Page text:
Ape Cave is one of the longest lava tubes in the world, measuring approximately 2.5 miles in length. Hikers may travel unguided through the lava tube. After minimal preparations, Ape Cave deliver a one-of-a-kind adventure. If you ever wanted to go on a long hike in a dark tunnel, Ape Cave is the place. From the cave’s main entrance, visitors can head down to the lower end and back for a 3/4 of a mile round trip hike, or trek up the cave 1.5 miles to an upper entrance, gaining 400 feet over numerous dark obstacles. After resurfacing, return to the main entrance by hiking back 1.25 miles above ground. The mile and a half underground takes approximately two hours to complete, but the memory will last a lot longer.
Before setting out, be sure that you have at least three sources of light per person. A bright lantern is a very useful, as the black lava walls quickly absorb light from flashlights. There are several breakdowns in the cave, where rocks from the ceiling of the tube have crashed to the floor creating piles of jagged boulders that you must traverse. As a result, sturdy footwear is a must. The temperature in the cave hovers in the lower 40s. You will encounter strong breezes in narrow stretches of the tube that can chill things even farther, so dress accordingly. There is a white moisture covering some walls of the cave, which visitors have written on with their fingers. Do not touch the “cave slime” as it takes years for this fungus to regrow. Other commonsense rules include: no food or beverages, no smoking, no fires, no rock collecting, no littering, and no pets.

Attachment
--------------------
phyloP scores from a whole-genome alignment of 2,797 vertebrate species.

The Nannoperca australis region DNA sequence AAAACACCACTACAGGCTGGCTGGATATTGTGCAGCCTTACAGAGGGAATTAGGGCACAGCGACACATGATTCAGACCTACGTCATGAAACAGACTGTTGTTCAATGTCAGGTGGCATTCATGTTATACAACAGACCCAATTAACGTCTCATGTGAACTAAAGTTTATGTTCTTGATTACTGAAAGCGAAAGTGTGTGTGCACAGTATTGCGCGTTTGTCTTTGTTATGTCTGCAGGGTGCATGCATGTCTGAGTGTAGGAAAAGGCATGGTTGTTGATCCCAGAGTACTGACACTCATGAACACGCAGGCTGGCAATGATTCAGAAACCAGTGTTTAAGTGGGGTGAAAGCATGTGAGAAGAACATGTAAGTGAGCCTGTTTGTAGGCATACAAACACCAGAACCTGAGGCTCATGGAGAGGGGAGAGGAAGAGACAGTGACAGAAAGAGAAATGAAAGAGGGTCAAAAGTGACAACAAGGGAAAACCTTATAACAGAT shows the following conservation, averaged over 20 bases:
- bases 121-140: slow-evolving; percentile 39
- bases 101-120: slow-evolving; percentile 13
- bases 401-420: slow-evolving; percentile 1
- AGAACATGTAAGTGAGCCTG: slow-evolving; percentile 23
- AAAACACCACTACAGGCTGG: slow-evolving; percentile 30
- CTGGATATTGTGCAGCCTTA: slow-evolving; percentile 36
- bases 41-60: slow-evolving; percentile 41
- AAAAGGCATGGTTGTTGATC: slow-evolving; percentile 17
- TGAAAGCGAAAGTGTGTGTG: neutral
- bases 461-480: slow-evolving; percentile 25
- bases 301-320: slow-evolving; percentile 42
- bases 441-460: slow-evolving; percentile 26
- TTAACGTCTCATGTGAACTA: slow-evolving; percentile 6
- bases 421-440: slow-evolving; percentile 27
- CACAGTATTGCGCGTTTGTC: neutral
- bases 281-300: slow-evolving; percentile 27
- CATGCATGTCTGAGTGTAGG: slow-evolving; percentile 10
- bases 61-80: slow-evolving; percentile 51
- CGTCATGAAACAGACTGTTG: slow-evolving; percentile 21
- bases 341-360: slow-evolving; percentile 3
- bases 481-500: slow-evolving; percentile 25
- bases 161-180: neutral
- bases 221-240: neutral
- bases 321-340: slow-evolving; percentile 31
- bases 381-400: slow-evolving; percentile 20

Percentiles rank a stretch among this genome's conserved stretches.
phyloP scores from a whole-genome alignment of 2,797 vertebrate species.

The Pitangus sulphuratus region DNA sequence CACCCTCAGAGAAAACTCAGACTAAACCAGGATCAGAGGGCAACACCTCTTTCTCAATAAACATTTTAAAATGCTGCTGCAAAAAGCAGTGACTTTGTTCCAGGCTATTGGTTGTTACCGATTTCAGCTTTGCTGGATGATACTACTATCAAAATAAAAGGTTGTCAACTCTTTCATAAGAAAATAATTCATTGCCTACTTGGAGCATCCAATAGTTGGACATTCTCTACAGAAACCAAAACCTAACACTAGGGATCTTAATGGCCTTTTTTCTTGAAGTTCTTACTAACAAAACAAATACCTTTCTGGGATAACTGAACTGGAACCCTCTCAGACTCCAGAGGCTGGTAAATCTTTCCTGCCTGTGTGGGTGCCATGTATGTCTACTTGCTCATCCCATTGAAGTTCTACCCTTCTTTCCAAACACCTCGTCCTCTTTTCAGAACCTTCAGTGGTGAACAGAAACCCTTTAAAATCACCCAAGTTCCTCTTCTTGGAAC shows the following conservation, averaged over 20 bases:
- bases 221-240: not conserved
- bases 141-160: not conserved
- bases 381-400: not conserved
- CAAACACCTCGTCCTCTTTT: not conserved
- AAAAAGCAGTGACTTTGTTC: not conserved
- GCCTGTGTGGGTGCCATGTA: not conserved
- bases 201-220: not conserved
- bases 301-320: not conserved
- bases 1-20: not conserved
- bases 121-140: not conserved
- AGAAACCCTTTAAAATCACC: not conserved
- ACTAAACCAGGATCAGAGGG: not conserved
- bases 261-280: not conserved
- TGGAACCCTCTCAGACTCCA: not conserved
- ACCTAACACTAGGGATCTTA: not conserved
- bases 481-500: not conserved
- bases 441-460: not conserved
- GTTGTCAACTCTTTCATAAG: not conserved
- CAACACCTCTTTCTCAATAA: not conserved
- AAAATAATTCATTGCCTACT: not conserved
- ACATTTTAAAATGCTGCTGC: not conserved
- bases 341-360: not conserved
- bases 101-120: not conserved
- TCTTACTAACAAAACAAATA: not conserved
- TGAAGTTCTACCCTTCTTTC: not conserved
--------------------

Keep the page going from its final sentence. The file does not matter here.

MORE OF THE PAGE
Standing inside Ape Cave
Just how was this incredible cave formed? Approximately 2,000 years ago, Mount Saint Helens had an eruption of red flowing lava, an incredibly rare type of eruption for volcanoes in the Cascade Mountains. (Mount Saint Helens explosive eruption in 1980 is a good example of how volcanoes in this range typically erupt.) This flow of basalt (liquid lava) burned down the south slope of Mount Saint Helens into a stream bed. The surface cooled and hardened, insulating the lava underneath, which continued to flow, eroding away rocks and soil. After months of lava flow, the volcano went dormant. The remaining basalt flowed until it hardened, leaving an empty tube behind. The cave went undiscovered until 1947, when a logger nearly lost a tractor in the sinkhole that is now the cave’s main entrance. A local club nicknamed the Helens Apes first explored the cave, giving the tube its name.
As you descend the metal staircase into Ape Cave, prepare to enter a world of darkness. The lower stretch of the cave takes about an hour to explore. In this area you will see a formation called “the meatball,” where a round block of lava fell from the ceiling into flowing lava and was carried to an narrower section where it became wedged.
Traveling up the lava tube provides a longer and more difficult hike. Some of the hiking is easy, unobstructed walking over a smooth floor. However, there are over two dozen breakdowns in the path, which require you to climb over piles of ceiling fragments. Additionally there are choke stones to crawl under and dry falls to climb up, including one vertical dry falls that is 8-feet tall. It is pitch black in the cave, making it easy to lose track of time and distance. The good thing is, you can’t get lost. There are no junctions to worry about inside the cave. Just head up.